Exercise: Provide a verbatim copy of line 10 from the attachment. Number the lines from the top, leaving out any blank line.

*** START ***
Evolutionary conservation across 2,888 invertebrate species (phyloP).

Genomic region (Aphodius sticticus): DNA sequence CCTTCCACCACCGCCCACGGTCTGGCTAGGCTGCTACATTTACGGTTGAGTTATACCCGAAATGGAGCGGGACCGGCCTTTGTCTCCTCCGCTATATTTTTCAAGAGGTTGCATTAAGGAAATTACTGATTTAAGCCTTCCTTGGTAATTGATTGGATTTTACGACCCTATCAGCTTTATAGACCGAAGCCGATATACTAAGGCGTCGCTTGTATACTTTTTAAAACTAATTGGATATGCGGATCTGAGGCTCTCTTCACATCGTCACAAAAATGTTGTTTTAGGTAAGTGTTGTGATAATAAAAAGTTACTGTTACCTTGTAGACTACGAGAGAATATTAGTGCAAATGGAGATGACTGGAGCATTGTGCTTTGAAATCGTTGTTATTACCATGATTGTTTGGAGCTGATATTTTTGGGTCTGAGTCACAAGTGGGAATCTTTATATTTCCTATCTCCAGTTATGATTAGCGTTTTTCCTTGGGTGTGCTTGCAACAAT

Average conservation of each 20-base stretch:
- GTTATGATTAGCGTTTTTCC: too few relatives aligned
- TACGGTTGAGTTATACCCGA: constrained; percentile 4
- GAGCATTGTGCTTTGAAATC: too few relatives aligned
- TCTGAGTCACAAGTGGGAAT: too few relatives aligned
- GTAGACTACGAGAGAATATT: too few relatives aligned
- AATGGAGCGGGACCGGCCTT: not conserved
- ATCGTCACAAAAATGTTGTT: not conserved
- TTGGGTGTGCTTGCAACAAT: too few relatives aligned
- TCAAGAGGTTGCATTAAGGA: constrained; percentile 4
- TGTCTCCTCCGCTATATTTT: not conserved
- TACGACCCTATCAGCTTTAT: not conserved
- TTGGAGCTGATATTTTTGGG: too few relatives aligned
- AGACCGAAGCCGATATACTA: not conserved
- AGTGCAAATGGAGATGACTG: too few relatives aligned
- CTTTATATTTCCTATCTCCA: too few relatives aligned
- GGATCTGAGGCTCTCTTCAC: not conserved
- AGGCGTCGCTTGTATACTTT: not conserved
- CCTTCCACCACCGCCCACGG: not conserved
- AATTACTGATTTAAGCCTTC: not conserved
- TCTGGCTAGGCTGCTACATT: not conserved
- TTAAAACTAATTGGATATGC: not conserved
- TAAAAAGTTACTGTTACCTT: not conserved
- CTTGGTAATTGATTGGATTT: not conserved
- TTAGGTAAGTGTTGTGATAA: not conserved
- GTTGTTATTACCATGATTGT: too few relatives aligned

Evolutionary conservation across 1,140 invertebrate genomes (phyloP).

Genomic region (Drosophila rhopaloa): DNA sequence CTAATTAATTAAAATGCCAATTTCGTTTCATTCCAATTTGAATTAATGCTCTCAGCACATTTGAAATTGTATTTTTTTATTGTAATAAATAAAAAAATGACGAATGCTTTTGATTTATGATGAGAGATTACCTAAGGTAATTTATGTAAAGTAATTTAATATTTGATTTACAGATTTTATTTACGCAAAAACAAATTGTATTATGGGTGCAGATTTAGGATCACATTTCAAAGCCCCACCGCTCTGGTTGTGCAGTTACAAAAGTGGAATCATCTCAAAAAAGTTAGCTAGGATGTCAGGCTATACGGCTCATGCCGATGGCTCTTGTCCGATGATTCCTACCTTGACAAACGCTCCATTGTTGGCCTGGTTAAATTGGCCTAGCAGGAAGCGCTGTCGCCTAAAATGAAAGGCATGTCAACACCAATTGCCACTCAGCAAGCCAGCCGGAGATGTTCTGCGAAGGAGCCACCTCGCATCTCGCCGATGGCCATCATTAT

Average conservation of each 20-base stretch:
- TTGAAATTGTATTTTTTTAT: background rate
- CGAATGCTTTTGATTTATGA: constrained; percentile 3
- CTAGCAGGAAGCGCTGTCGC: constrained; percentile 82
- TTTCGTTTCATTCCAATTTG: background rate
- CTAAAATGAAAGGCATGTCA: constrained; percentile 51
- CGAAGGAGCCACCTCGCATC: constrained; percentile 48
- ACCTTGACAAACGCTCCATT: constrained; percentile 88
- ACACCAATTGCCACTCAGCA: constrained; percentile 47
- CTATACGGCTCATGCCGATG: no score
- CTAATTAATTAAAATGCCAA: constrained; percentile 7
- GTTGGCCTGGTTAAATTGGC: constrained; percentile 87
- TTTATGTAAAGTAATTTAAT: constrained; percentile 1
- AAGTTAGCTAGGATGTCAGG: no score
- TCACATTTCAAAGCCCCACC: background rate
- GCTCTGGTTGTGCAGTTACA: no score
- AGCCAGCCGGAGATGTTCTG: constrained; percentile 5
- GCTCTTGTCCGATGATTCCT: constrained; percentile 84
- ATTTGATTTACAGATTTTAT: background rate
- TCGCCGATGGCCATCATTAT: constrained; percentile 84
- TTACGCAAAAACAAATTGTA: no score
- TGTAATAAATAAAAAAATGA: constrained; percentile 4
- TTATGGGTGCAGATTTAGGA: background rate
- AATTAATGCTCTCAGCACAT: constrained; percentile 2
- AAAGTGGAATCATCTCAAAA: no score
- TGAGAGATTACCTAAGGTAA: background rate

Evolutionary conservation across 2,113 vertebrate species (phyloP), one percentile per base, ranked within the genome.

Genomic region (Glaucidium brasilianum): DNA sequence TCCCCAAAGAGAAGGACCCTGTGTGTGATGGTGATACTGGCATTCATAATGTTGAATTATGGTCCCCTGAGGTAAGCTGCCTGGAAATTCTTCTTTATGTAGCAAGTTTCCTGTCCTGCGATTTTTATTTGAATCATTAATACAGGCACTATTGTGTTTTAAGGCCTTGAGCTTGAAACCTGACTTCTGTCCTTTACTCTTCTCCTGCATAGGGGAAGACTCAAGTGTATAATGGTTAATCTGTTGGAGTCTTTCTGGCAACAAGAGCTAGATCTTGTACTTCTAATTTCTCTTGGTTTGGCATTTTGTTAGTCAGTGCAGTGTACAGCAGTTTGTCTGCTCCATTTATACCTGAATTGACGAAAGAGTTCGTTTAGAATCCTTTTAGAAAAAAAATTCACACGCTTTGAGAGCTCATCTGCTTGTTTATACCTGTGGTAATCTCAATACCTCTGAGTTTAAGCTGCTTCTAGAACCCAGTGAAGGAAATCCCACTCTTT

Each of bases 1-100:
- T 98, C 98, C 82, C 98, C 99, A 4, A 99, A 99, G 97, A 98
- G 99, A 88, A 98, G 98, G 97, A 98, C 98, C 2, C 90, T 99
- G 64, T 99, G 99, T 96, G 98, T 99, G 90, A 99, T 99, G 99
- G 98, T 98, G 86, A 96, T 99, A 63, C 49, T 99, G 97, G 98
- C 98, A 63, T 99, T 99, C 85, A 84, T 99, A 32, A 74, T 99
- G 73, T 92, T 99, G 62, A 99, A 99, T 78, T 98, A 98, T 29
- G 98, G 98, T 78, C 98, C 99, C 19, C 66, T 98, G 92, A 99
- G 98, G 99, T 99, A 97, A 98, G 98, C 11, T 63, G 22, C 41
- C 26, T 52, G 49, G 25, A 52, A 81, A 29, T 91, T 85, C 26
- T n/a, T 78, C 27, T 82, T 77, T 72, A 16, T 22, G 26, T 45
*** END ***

- ATCGTCACAAAAATGTTGTT: not conserved